Making modestly priced houses look expensive is a matter of scale and proportion, Looney says. The front doors are 8 feet tall, a feature that costs $1,000 per house. And although they aren’t lavishly appointed, the interiors have a lavish feel. Stock trim is used for doors, windows, chair rail, baseboards, crown molding and fireplace surrounds. Other details include tray ceilings and staircases with curved handrails and carved banisters. Beasley says some of the houses have upgrades such as hardwood floors, cabinets with glass doors, and Mexican floor and wall tile in the kitchen.

The homes are built on raised foundations with exterior facades of brick, fiber-cement siding or a combination of the two. Covered entry porches with columns, dormer windows and gables distinguish the front elevations.

The university offers buyers a long-term land lease, or they can lease both the home and the lot. The latter option appeals to faculty members who are not tenured or plan to stay at the university only a short while. "Some professors move around," Looney says. "By leasing, [the university] attracts some good talent, and the person would have a great place to live but not have to make a major financial commitment."

The family room of the Sewanee Residence is comfortable and functional, with built-ins surrounding the fireplace. A tray ceiling enhances the room’s feeling of spaciousness. The triple window overlooks a 300-foot-deep back yard leading to a lake.

All six homes in the first phase sold during construction. "Effectively, they sold five houses in five minutes," Beasley says. "Eventually the sixth one sold, but the buyers got a divorce right before they were ready to move in, and it went back to the university as rental property." That home has since been leased.

Hard costs in phase one were approximately $75 to $85 per square foot, a bargain in Sewanee, where new construction runs $130 to $140 a foot or higher. "There is very limited housing up here for faculty and staff, and no housing that’s really of any great quality," says Beasley, who now runs a thriving custom home business several miles away in Monteagle. "The phase one homes are really nice, and the ones that are being built that [Gooch Beasley] didn’t have anything to do with are very nice. The vice chancellor retired in Wiggins Creek. I think it speaks highly of the project."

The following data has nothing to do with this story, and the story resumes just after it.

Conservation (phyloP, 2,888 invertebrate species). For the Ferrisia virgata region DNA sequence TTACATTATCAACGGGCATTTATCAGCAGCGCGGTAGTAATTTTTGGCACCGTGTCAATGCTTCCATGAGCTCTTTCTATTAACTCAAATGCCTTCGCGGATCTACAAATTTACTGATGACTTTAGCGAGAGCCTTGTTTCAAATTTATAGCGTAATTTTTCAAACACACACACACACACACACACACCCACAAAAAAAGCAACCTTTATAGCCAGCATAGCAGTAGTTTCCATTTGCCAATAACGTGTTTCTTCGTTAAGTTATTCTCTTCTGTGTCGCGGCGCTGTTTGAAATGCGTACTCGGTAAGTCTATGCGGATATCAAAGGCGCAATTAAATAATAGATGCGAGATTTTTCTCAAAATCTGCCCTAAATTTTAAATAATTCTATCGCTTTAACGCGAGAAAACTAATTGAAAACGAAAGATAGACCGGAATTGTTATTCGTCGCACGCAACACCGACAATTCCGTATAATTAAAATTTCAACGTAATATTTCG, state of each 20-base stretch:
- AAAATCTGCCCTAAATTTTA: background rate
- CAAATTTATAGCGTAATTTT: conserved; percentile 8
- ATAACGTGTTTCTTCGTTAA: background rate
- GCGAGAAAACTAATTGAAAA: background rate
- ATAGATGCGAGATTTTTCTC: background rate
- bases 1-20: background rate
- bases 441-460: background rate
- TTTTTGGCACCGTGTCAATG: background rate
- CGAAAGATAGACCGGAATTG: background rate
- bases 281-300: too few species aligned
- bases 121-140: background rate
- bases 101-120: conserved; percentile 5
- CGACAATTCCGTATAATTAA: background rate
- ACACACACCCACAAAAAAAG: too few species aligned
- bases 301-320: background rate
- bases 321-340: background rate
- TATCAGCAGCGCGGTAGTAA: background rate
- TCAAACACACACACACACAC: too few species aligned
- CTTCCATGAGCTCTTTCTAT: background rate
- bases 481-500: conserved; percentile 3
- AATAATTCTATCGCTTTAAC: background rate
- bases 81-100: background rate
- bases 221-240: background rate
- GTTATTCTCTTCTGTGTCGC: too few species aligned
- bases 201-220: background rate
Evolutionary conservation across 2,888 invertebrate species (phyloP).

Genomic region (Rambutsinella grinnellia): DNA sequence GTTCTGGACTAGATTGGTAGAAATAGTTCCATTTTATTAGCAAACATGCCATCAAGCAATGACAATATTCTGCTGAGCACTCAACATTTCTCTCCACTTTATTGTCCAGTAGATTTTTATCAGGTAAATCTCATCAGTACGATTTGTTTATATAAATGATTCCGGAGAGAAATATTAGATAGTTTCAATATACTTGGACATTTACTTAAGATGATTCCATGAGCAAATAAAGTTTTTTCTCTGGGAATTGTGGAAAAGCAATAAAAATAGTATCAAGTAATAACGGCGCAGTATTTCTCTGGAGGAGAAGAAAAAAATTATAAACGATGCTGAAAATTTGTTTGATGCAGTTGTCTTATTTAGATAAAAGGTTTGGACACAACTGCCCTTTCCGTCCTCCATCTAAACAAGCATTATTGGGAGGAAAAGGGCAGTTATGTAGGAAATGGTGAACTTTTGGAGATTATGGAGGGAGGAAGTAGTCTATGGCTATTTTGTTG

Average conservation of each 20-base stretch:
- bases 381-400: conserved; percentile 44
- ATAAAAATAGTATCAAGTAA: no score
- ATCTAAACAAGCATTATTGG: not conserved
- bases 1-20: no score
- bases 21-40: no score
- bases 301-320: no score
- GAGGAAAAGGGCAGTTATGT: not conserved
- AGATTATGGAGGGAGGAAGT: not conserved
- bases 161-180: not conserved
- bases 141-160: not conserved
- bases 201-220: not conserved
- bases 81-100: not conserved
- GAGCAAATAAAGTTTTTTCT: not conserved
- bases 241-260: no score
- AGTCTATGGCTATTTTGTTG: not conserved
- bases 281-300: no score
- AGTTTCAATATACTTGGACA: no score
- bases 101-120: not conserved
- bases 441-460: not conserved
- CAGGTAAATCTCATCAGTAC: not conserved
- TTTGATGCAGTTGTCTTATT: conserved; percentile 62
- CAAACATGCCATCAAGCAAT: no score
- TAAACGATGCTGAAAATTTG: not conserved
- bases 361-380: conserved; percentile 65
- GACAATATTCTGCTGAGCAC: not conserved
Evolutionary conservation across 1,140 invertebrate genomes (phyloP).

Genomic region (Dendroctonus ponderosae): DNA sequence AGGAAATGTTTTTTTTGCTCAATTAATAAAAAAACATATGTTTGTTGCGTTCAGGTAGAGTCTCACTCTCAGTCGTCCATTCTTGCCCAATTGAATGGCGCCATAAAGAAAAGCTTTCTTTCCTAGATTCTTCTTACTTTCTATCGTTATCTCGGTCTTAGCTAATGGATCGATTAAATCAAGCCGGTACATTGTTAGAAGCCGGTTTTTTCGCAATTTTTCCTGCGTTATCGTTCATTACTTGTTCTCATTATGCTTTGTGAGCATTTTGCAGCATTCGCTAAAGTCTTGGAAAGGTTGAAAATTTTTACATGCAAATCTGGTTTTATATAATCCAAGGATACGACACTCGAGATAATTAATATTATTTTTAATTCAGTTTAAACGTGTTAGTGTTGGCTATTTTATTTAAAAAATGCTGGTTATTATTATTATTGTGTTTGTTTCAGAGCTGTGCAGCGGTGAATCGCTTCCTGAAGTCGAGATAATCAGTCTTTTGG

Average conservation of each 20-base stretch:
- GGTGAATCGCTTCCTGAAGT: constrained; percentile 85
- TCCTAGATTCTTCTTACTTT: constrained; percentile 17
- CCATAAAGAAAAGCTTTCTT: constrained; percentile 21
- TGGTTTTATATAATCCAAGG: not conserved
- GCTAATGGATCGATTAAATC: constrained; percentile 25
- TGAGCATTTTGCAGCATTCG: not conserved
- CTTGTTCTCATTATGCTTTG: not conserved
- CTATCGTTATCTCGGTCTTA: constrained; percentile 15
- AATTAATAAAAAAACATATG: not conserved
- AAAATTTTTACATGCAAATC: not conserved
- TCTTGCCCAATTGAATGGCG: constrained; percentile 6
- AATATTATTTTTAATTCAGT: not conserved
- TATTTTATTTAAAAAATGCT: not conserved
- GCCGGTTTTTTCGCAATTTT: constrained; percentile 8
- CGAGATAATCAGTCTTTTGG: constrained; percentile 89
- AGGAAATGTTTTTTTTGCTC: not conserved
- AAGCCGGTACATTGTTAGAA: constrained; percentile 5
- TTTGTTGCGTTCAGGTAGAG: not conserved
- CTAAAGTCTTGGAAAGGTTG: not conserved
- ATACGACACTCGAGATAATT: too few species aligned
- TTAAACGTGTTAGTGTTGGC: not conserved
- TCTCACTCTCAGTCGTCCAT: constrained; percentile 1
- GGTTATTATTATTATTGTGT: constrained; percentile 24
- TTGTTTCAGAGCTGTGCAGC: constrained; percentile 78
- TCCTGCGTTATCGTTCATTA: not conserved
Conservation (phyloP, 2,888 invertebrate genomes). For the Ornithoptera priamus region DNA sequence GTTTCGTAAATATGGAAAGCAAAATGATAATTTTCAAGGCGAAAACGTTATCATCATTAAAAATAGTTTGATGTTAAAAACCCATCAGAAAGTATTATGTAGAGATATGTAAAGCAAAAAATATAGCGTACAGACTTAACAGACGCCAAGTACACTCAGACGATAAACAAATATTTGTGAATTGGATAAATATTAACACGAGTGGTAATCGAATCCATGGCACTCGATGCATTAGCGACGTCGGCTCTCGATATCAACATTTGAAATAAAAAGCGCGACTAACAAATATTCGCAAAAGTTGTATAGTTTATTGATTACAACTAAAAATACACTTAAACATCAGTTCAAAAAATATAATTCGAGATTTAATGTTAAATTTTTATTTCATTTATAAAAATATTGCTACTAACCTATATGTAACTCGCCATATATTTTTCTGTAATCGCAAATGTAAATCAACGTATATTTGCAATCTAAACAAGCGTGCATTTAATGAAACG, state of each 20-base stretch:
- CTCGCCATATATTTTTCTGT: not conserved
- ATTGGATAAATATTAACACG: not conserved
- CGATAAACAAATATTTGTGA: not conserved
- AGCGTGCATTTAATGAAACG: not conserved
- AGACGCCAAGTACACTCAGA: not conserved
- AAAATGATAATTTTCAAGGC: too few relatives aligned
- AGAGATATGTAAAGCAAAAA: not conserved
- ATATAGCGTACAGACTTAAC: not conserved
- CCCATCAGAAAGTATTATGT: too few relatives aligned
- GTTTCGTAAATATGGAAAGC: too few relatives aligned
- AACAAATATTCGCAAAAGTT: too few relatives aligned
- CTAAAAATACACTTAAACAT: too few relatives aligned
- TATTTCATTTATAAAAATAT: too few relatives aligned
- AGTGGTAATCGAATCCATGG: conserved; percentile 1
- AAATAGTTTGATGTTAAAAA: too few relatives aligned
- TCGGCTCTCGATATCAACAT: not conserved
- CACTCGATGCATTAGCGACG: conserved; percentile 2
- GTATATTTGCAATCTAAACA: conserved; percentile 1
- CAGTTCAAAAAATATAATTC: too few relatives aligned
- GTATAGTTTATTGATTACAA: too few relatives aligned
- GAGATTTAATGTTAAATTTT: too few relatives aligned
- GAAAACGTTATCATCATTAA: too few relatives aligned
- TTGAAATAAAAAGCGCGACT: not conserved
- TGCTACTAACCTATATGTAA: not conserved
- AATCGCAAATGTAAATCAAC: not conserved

Faculty members weren’t looking for a lot of square footage, but they did want floor plans that would accommodate small gatherings. The Wiggins Creek homes allow for good circulation in areas where people tend to congregate, such as the kitchen and family room .

Thanks to the project’s initial success, subsequent phases are under way. At press time, another 10 homes had been completed and three more were under construction. They are somewhat larger than the phase one homes, but none is more than 3,035 square feet.

Because the university owns the land and paid the development costs, Wiggins Creek wasn’t driven by a conventional profit motive. "This housing option was something the university saw as adding to their package of amenities for the professors," Looney says. "It wasn’t like your typical developer where they’ve got carrying charges and the interest [clock] is ticking and they’ve got to move so many lots."

He likens Wiggins Creek to company towns of the 1920s. "The idea that a university could have an impact and not just provide a place to work, but think about how people need to live - maybe there’s a good market opportunity there. It’s something that businesses and institutions could look at again."